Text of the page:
Is a christmas party a contingent liability? Can I accrue monthly for employee events that are not an obligation but will incur?
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Contingent liabilities are examples of financial obligations that a company is anticipated to pay, even though the level of probability may vary from anywhere from minimal to relative assurance that the obligation will be met. Calculating the exact rate of probability connected to any given contingent liability will take into consideration a number of factors, including events that are expected to take place in the near future.
The classic example of a contingent liability is an outstanding lawsuit that has been properly filed against the corporation. Until the lawsuit is resolved, there is not a solid figure of liability that can be attached to the action. However, it is possible to project what the outcome of the lawsuit will be, and the amount of obligation the corporation will eventually be ordered to pay. From this perspective, it is possible to determine the contingent liability in the worst case scenario, and then use this figure to assess the ability of the company to honor the debt and dispose of it in a timely manner.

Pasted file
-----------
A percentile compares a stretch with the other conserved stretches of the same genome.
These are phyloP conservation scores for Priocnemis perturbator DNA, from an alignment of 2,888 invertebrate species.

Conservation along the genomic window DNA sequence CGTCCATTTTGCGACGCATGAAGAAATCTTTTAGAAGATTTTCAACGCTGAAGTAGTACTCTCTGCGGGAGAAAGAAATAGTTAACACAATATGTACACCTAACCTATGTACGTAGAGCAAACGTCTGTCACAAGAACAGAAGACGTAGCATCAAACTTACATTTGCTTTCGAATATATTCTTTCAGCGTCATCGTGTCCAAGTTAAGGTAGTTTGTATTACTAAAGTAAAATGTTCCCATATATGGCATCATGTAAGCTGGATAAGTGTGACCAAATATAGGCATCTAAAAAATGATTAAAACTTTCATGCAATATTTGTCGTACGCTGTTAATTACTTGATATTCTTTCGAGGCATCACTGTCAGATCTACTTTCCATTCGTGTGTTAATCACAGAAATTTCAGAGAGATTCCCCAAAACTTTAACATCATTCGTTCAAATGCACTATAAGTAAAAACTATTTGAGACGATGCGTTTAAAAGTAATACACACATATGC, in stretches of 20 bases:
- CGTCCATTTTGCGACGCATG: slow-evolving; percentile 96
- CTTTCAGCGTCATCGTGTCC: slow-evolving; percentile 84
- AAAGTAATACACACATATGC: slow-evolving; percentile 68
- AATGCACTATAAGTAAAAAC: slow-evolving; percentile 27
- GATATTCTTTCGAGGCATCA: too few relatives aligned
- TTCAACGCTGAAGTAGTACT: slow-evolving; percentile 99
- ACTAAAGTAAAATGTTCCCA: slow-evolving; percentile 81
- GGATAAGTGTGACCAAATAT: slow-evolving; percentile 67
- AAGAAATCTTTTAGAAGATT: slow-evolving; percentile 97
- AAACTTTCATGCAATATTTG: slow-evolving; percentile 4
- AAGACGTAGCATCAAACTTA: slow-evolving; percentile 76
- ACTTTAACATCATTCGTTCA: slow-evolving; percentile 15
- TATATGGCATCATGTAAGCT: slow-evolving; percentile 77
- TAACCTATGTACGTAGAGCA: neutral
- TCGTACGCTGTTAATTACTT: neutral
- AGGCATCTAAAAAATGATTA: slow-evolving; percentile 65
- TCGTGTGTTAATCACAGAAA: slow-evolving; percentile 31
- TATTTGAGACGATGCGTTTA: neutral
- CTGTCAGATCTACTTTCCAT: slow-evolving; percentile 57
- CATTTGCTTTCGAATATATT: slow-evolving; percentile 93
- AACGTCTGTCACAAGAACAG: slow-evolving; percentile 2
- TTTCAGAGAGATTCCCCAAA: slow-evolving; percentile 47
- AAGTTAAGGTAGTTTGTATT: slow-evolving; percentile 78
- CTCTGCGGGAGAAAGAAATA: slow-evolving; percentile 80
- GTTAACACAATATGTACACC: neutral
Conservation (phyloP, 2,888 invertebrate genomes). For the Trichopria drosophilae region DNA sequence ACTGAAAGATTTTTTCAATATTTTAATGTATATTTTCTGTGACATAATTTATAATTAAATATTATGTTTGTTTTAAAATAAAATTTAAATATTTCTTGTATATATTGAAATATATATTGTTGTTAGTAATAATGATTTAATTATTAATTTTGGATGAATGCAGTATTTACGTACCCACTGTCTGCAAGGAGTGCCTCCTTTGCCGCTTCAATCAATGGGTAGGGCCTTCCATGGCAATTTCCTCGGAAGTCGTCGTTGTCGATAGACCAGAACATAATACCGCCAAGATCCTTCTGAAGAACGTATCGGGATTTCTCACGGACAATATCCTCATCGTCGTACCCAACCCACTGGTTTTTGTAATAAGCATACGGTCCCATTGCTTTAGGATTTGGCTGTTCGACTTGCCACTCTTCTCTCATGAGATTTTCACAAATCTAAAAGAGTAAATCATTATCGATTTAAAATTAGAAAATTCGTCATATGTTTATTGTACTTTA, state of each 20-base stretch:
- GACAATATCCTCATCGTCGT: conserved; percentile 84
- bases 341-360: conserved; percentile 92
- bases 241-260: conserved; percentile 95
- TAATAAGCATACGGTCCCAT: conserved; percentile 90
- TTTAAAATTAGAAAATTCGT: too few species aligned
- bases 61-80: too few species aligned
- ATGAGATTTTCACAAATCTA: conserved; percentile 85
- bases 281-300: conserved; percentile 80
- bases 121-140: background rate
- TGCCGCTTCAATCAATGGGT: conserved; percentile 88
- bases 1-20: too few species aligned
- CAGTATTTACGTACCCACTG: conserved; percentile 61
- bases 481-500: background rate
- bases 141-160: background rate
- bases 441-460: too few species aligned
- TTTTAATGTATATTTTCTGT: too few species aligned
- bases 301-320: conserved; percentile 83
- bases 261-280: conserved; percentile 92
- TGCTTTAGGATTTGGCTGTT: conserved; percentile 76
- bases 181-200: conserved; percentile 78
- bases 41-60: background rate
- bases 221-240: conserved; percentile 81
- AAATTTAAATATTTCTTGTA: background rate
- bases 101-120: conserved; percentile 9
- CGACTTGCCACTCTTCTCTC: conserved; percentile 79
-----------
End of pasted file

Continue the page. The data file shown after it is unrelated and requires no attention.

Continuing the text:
However, the formula for calculating contingent liability does not necessarily have to be connected with anticipating the end effects of a lawsuit. The same approach can be applied to launching a new operating division of a company, or even a new product. In these types of applications, the company would assess the financial obligation that would take place in producing and issuing the new product at various rates of production. The contingent liability could be the amount due to vendors for the raw materials needed to manufacture the product as compared to the company’s current ability to pay for those additional raw materials.
The main function of calculating a contingent liability is to arrive at a realistic expectation of the corporation’s ability to settle the obligation in full. In situations where the contingent liability appears to be minimal, vendors may choose to refuse orders for additional materials, or courts may order that assets of the corporation be seized and liquidated in order to settle any amount awarded in a lawsuit.
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